U.S. markets closed
  • S&P 500

    -27.29 (-0.72%)
  • Dow 30

    -177.24 (-0.57%)
  • Nasdaq

    -114.10 (-0.87%)
  • Russell 2000

    -32.15 (-1.49%)
  • Crude Oil

    -0.40 (-0.76%)
  • Gold

    -2.50 (-0.14%)
  • Silver

    +0.02 (+0.10%)

    -0.0012 (-0.10%)
  • 10-Yr Bond

    -0.0320 (-2.83%)

    -0.0019 (-0.14%)

    -0.0550 (-0.05%)

    -669.95 (-1.87%)
  • CMC Crypto 200

    -52.62 (-7.16%)
  • FTSE 100

    -66.25 (-0.97%)
  • Nikkei 225

    -276.36 (-0.97%)

Beef: It's what dads really want for Father's Day

Aaron Task
·Editor in Chief

Summer is just around the corner and along with it, Father's Day, which happens to fall on the solstice this year. Those looking for that "perfect" gift for dear old dad should think about what he really wants: Food. Specifically, steaks.

In a recent survey, 80% of dads say they would like steaks for Father's Day and 57% of them will be grilling on that "special" day. And yet, only 9% are likely to receive the gift of red meat, according to Todd Simon, senior vice president of Omaha Steaks, a family-owned company that his great-great grandfather founded in 1917.

Father's Day is "our Second Christmas," Simon says and the company has launched an ad campaign this year aimed right at the hearts and stomachs of dads everywhere. You can catch some clips of the campaign in the accompanying video (or find the full thing here) and hear Simon's take on more serious issues, including:

Sustainability: "We are extremely selective about where we buy our beef and have our own inspection process," Simon says. According to Omaha Steaks PR, less than five tenths of 1% of the 10 billion pounds of beef produced in America meet the company's standards. "Sustainability is important and we're looking to see that our suppliers are moving in that direction," he says, lauding Walmart's recent announcement it is asking suppliers to raise animals in more humane conditions. "We're a customer just like Walmart: We like to push for change and like it when other companies do as well," Simon says.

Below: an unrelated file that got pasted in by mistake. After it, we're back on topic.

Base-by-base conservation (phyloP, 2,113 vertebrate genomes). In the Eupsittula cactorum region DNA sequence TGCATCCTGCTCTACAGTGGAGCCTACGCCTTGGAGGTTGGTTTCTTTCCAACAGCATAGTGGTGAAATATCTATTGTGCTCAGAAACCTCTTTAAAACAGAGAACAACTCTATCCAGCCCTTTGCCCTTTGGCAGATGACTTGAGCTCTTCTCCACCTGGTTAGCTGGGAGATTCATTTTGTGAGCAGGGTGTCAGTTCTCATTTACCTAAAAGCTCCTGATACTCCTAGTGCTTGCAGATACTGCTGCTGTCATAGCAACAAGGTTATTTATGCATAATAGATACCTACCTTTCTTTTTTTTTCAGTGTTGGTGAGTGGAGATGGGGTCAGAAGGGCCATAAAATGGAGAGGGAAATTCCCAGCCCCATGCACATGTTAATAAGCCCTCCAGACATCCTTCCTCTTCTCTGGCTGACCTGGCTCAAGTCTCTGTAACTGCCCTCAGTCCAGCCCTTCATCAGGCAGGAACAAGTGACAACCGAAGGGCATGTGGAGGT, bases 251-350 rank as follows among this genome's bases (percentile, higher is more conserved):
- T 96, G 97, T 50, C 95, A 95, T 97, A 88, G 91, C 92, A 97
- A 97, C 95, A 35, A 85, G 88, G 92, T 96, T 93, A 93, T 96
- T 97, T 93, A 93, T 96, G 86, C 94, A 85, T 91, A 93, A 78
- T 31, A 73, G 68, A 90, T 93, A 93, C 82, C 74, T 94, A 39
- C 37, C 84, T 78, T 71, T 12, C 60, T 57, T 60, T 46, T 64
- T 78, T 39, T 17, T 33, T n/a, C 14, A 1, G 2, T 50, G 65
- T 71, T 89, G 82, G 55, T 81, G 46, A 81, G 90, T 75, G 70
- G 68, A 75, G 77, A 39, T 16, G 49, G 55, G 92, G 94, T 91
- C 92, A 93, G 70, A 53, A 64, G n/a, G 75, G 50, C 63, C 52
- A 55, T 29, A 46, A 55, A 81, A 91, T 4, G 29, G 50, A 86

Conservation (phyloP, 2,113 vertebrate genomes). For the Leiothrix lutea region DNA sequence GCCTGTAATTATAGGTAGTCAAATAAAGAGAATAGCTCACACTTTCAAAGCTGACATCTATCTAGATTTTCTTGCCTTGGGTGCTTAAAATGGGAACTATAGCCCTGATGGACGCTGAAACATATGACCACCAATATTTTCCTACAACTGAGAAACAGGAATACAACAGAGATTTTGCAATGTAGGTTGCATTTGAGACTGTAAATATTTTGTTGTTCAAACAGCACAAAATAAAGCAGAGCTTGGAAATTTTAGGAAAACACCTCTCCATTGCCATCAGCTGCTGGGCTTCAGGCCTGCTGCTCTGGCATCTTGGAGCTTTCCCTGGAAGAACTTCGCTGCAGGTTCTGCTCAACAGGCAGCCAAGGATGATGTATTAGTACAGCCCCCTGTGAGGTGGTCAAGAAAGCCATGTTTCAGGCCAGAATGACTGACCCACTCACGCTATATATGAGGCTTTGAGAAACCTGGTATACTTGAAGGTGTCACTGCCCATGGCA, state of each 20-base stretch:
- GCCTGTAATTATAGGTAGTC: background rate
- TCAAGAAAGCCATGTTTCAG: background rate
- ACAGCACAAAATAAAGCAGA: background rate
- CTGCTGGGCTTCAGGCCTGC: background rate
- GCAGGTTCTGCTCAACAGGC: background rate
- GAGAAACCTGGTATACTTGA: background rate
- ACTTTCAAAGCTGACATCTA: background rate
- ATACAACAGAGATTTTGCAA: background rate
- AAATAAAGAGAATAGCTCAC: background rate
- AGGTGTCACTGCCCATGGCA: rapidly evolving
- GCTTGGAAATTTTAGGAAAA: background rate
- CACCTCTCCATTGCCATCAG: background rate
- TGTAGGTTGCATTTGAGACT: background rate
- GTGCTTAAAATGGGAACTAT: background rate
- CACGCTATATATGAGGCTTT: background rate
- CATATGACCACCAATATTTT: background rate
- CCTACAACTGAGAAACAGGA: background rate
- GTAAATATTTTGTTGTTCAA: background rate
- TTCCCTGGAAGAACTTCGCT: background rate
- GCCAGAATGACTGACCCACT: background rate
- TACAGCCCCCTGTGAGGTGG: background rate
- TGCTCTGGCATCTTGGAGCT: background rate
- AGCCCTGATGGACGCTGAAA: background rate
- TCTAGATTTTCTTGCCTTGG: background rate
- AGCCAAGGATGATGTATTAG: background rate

Staying relevant: Omaha Steaks is one of the pioneers of the home food delivery business, which is now ubiquitous. One way the company has remained relevant is "by offering a wide variety of things so you can really get anything you want from Omaha Steaks," he says. While steaks are still the bulk of the business, the company also offers burgers, bacon, seafood, side dishes including fresh vegetables, as well as pies, chocolates and other desserts.

Independence: The food industry is rapidly consolidating with Hormel Foods' acquisition of Applegate Farms this week just the latest in a series of deals. Simon expects Omaha Steaks to remain private and in the family's control for the foreseeable future. "Being a privately held business has been good for us," he says. "We've been able to fund growth internally and have been able to access the debt market when we've need capital." Asked about the key to the firm's long-term success, Simon cites the advice of Omaha's most famous native, Warren Buffett: 'Stick to your knitting'.

Beef prices: "Overall, we’re still seeing a strong demand for beef. So far we have not seen a significant impact in sales with regards to the [California] drought," he writes. "We do expect that some customers might switch their protein choices, and turn to less expensive cuts of beef or pork and chicken as prices increase. We’re in constant communication with our suppliers about this and have been monitoring the situation as it continues to evolve."

Aaron Task is Editor-at-Large of Yahoo Finance. You can follow him on Twitter at @aarontask or email him at atask@yahoo-inc.com.